6. How can publicly funded projects – such as those supported by the German Federal Ministry of Education and Research – help drive innovations?

    Denner: “Through publicly funded projects, the government creates a major platform for applied research. In research networks, universities, research institutes, manufacturers of systems and components, and users work together intensively in a competition-free atmosphere. Whenever experts from different faculties and backgrounds come together, a new, critical mass is created. And this can set free the next wave of innovations in a certain area. Such networks frequently cover the entire value-added process, and allow the results of research to rapidly find their way into products. This not only spurs individual companies on to new innovations, but also secures the innovative strength of Germany as an industrial location.

    The PRIMUS and PROMPTUS networks, supported by the German Federal Ministry of Education and Research, are a good example of how innovative manufacturing technology can be developed. Thanks to the close collaboration of universities, manufacturers of laser and systems technologies, and users, the use of ultrashort laser pulses for materials processing has been transferred from the research laboratory to the raw reality of industrial production. The business success this has now generated benefits Germany as an industrial location, both with respect to jobs and to tax revenues. In addition, research networks are a driving force in education. When basic research collaborates with industry-based research, young researchers can not only contribute their knowledge, but also use opportunities such as company-sponsored PhD programs to further their education. Bosch makes extensive use of such opportunities.”

    7. Does Bosch also collaborate with suppliers?

    Denner: “Collaboration with suppliers is absolutely necessary and important. Many suppliers have a wealth of expertise in their specialty areas. If we need special solutions, we work with them to develop these. This goes for both products and manufacturing machinery. It takes a lot of know-how to apply the results of basic research to a machine for continuous operation that will work without a hitch 24/7. For this, you need competent process plant engineers. Examples of such effective collaboration such as these can be found in Germany, where they are a strategic advantage for this high-wage country. They also ensure that products and the manufacturing processes that go with them are developed hand in hand, right from the start. Only in this way can we create excellent products.”

    8. How long has Bosch been using lasers in manufacturing?

    Denner: “We've been using them to make products for more than 36 years now. They were once used to adjust the resistors used in automotive electronics. And laser welding is used in the production of sensors and injection components. Despite this experience, it took a lot of work to transfer micro-processing with ultrashort pulse lasers from university laboratories to the shop floor. This is why Bosch does a lot of industrial research. It starts from scientists' findings, and uses its own know-how and staying power to help make them ready for industrial use. Materials processing using ultrashort laser pulses is a good example of this. Our research and development department worked ten years on this subject.”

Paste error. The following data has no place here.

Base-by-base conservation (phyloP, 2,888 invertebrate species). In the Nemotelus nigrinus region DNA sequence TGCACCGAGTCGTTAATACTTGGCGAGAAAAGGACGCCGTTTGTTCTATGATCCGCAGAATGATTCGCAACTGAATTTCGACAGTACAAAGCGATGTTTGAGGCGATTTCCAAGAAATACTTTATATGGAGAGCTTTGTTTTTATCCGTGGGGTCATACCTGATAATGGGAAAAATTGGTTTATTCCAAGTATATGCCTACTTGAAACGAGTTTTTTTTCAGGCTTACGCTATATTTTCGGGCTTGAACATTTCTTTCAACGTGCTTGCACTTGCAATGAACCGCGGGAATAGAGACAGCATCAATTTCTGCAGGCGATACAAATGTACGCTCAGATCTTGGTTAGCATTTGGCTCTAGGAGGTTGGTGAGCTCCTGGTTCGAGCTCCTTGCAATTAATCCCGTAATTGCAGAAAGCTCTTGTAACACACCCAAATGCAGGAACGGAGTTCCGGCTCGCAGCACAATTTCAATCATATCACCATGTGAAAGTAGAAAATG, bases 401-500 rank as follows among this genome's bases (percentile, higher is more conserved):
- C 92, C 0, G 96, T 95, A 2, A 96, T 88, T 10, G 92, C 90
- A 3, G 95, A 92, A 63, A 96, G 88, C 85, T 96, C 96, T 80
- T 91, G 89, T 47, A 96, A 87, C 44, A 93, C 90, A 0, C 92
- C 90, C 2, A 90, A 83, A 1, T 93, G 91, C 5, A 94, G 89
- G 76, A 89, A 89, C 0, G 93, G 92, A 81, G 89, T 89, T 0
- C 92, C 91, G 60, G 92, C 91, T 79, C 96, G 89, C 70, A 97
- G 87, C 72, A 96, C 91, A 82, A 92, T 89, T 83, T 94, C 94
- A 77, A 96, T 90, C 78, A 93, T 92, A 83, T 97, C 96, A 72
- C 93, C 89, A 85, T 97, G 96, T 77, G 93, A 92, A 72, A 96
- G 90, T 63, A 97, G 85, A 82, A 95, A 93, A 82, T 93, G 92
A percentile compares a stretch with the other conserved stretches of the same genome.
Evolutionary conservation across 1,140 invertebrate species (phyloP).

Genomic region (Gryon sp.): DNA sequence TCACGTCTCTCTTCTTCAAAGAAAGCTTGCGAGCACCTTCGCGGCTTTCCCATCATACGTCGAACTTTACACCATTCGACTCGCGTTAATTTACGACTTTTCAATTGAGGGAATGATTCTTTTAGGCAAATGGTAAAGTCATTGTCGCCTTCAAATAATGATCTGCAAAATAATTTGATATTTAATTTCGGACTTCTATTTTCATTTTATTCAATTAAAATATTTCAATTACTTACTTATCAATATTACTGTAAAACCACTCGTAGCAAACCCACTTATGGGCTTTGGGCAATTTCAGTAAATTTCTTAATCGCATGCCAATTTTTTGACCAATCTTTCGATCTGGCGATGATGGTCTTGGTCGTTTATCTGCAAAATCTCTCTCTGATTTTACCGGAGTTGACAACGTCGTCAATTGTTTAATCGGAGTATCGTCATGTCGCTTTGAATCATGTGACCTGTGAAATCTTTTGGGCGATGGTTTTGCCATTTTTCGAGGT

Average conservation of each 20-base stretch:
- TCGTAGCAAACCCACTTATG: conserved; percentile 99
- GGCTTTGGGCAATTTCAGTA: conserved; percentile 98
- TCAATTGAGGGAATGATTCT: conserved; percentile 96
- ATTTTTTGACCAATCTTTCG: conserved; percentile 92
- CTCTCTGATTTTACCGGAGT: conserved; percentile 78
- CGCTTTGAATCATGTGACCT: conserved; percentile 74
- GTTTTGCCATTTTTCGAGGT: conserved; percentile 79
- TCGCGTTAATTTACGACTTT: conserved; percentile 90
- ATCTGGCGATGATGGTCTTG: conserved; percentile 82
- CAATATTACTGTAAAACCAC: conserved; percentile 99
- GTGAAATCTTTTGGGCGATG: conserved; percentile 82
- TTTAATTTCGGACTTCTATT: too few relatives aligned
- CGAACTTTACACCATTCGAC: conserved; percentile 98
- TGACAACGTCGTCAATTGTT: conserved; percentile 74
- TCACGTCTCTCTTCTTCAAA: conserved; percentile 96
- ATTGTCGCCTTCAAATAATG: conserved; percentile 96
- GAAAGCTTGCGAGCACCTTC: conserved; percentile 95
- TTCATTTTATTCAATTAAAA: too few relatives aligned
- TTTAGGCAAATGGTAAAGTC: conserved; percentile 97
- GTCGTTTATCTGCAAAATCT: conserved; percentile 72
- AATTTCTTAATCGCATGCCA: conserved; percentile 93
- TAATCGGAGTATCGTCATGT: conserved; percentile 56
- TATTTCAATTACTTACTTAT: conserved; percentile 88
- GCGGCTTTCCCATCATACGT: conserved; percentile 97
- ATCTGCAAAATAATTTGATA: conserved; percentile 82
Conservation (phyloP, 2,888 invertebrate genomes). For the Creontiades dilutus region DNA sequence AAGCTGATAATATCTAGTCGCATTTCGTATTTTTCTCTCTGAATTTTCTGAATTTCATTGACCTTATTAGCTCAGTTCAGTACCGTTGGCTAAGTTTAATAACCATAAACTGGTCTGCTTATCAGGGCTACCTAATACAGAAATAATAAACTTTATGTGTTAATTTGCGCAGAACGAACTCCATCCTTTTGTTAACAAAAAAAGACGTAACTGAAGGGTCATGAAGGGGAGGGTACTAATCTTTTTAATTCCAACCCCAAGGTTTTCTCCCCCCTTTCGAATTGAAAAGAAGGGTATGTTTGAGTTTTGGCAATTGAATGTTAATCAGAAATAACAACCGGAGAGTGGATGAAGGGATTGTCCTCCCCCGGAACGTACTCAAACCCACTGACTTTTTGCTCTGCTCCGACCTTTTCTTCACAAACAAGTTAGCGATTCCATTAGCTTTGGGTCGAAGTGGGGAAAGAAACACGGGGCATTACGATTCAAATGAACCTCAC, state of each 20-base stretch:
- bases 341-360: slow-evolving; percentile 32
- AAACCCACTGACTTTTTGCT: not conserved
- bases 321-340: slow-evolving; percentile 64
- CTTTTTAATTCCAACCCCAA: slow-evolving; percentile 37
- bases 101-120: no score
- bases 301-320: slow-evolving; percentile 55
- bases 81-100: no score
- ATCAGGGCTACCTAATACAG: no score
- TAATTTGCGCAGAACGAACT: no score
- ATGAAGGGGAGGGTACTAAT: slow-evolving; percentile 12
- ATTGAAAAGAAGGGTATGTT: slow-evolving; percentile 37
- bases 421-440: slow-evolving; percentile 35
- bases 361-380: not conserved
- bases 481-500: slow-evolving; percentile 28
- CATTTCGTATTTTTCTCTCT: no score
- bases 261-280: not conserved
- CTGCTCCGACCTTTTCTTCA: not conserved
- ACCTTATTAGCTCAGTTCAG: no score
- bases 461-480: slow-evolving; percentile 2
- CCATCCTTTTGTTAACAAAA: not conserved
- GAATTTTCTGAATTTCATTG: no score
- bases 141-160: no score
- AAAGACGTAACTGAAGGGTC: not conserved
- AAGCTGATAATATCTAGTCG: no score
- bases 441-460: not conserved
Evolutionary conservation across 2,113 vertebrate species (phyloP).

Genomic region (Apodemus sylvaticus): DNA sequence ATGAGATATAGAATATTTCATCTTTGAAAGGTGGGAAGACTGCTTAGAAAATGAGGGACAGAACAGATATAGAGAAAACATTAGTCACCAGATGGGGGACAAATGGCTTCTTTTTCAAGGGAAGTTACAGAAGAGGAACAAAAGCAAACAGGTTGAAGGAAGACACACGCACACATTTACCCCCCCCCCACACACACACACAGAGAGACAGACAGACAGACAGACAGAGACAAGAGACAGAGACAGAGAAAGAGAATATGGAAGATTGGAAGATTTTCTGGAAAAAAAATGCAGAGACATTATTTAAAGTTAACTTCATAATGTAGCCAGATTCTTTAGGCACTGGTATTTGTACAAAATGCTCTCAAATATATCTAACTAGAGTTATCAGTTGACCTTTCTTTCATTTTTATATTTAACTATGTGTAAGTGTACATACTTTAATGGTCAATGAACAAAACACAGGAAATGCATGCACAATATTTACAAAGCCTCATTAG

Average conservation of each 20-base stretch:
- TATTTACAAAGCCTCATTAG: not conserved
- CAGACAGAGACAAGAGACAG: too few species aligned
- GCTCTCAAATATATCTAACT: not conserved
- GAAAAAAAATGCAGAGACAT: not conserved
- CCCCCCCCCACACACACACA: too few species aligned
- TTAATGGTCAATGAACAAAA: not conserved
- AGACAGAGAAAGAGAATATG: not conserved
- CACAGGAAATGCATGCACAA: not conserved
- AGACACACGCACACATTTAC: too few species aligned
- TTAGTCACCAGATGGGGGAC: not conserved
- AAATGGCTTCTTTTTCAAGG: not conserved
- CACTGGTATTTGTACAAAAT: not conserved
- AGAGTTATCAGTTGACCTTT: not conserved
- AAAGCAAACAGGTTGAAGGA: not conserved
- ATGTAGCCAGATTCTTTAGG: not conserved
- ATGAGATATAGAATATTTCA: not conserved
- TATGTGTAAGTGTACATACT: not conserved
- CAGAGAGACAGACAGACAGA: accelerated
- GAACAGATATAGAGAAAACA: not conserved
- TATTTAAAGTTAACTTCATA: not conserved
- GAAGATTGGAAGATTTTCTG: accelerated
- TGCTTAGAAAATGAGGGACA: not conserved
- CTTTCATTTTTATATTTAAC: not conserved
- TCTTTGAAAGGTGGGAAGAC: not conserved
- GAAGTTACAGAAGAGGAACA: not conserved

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The Bosch Group is a leading global supplier of technology and services. It employs roughly 375,000 associates worldwide (as of December 31, 2015). The company generated sales of 70.6 billion euros in 2015. Its operations are divided into four business sectors: Mobility Solutions, Industrial Technology, Consumer Goods, and Energy and Building Technology. The Bosch Group comprises Robert Bosch GmbH and its roughly 440 subsidiaries and regional companies in some 60 countries. Including sales and service partners, Bosch’s global manufacturing and sales network covers some 150 countries. The basis for the company’s future growth is its innovative strength. Bosch employs 55,800 associates in research and development at 118 locations across the globe. The Bosch Group’s strategic objective is to deliver innovations for a connected life. Bosch improves quality of life worldwide with products and services that are innovative and spark enthusiasm. In short, Bosch creates technology that is “Invented for life.”

The company was set up in Stuttgart in 1886 by Robert Bosch (1861-1942) as “Workshop for Precision Mechanics and Electrical Engineering.” The special ownership structure of Robert Bosch GmbH guarantees the entrepreneurial freedom of the Bosch Group, making it possible for the company to plan over the long term and to undertake significant up-front investments in the safeguarding of its future. Ninety-two percent of the share capital of Robert Bosch GmbH is held by Robert Bosch Stiftung GmbH, a charitable foundation. The majority of voting rights are held by Robert Bosch Industrietreuhand KG, an industrial trust. The entrepreneurial ownership functions are carried out by the trust. The remaining shares are held by the Bosch family and by Robert Bosch GmbH.

Additional information is available online at and,

PI8321 - December 04, 2013